Coalition to Regulate Marijuana Like Alcohol moves toward 2018 Michigan ballot proposal to end prohibition
FOR IMMEDIATE RELEASE
Friday, May 5, 2017
DETROIT — The Coalition to Regulate Marijuana Like Alcohol officially submitted ballot language to the State of Michigan today that would legalize adult consumption of marijuana in Michigan. Signature collection drive is expected to begin shortly after the State Board of Canvassers meets to review and approve the petition language that would place the marijuana legalization initiative on Michigan’s November 2018 statewide ballot. That meeting has not yet been scheduled.
“Our country’s marijuana prohibition laws have failed miserably. About 20,000 nonviolent offenders are arrested annually for marijuana possession and cultivation, causing an enormous waste of taxpayer dollars and choking our already overburdened court system,” said John Truscott, spokesperson for Coalition to Regulate Marijuana Like Alcohol. “This initiative would make Michigan a leader in responsible adult-use marijuana laws, while also creating an entirely new industry and generating badly needed tax revenue for our state.”
Similar to Michigan’s recently passed medical marijuana law, the Coalition to Regulate Marijuana Like Alcohol’s initiative would create five categories of licensed marijuana businesses that would be regulated by the state and also be subject to local control. This includes cultivators, processors, testing facilities, secure transporters and retailers.
A special microbusiness licence will also be available. Similar to brew pubs, this licence is designed for small businesses that will be allowed to cultivate up to 150 marijuana plants and process, package, and sell that marijuana directly to consumers.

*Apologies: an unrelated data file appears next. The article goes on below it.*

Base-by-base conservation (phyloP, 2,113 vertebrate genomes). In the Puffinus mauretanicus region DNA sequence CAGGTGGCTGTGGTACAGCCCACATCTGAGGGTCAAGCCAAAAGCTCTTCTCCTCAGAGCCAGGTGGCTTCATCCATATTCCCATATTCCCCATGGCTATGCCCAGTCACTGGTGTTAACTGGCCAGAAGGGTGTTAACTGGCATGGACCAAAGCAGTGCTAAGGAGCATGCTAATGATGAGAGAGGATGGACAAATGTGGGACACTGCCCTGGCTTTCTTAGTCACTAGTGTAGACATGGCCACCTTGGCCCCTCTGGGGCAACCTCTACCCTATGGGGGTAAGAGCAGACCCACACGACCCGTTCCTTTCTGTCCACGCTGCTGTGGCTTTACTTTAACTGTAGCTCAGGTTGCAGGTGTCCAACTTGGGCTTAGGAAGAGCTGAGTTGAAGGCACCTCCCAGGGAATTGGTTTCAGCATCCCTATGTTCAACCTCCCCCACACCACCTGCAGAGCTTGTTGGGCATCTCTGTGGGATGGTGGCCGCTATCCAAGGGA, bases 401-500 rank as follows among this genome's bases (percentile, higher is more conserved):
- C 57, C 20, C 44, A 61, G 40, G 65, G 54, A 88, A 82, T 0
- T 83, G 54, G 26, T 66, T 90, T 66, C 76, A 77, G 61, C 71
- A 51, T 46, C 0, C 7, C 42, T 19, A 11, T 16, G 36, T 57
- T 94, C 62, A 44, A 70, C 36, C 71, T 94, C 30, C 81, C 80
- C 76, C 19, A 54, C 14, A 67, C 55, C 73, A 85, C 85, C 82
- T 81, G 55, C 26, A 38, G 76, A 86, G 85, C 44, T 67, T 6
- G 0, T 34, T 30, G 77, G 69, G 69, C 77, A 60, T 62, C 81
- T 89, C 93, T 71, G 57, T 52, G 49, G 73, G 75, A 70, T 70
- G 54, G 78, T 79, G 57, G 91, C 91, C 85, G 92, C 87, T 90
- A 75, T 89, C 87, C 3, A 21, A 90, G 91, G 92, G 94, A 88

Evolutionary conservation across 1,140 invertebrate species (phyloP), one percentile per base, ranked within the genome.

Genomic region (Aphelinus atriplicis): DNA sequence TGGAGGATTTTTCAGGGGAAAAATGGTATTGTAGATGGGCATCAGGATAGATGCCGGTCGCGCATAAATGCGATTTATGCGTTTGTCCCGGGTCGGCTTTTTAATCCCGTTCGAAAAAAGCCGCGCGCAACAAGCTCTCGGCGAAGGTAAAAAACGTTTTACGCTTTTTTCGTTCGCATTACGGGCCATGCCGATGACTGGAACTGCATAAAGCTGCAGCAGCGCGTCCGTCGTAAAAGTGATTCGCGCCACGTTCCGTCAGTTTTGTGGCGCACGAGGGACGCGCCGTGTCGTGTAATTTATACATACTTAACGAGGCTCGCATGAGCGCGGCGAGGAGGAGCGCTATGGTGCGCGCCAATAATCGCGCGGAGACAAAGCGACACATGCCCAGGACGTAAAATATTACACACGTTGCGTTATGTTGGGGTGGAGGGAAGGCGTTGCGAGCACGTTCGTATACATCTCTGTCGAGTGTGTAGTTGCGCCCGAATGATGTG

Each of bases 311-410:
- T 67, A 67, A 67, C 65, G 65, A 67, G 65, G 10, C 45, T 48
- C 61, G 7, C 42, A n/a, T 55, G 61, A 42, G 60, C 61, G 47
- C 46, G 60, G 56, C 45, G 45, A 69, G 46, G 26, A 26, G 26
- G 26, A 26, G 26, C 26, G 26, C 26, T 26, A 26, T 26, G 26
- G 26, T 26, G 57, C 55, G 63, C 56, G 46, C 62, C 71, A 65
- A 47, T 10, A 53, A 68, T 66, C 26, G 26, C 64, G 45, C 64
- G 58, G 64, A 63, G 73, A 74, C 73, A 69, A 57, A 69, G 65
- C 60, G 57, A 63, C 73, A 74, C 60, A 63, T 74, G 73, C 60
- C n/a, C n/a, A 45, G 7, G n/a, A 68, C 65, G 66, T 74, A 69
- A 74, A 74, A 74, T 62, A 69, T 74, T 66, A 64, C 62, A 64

In addition, the initiative would legalize the cultivation of industrial hemp, which can be used to produce foods, textiles, paper, plastics and biofuels. Possession for adults 21 and over would also be limited to 2.5 ounces, which is similar to the state’s medical marijuana act. Adults 21 and over could also grow up to 12 marijuana plants in their residence.
The initiative also proposes a 10 percent marijuana excise tax at the retail level, which would be in addition to Michigan’s standard 6 percent sales tax. If passed, the initiative will put hundreds of millions of dollars every year into schools, roads and local government while paying for all enforcement costs and a study on using medical marijuana to prevent veteran suicides.
Last year, the state of Colorado collected $200 million in taxes as a result of its legal marijuana industry. Initial estimates of Michigan’s market indicate the state could expect a similar windfall once the legal market is established.
If approved by voters in November 2018, Michigan would follow Alaska, California, Colorado, Maine, Massachusetts, Nevada, Oregon and Washington in legalizing marijuana.
Both public consumption of marijuana and driving under the influence will remain illegal under this initiative.
The ballot language was the result of a collaborative effort between the ACLU of Michigan, Michigan NORML, MILegalize, the National Patients Rights Association, the Michigan Cannabis Coalition, the State Bar of Michigan Marijuana Law Section, and the Drug Policy Alliance.
For more information about the Coalition to Regulate Marijuana Like Alcohol, please visit RegulateMI.org.
Josh Hovey email@example.com C: 517-295-3496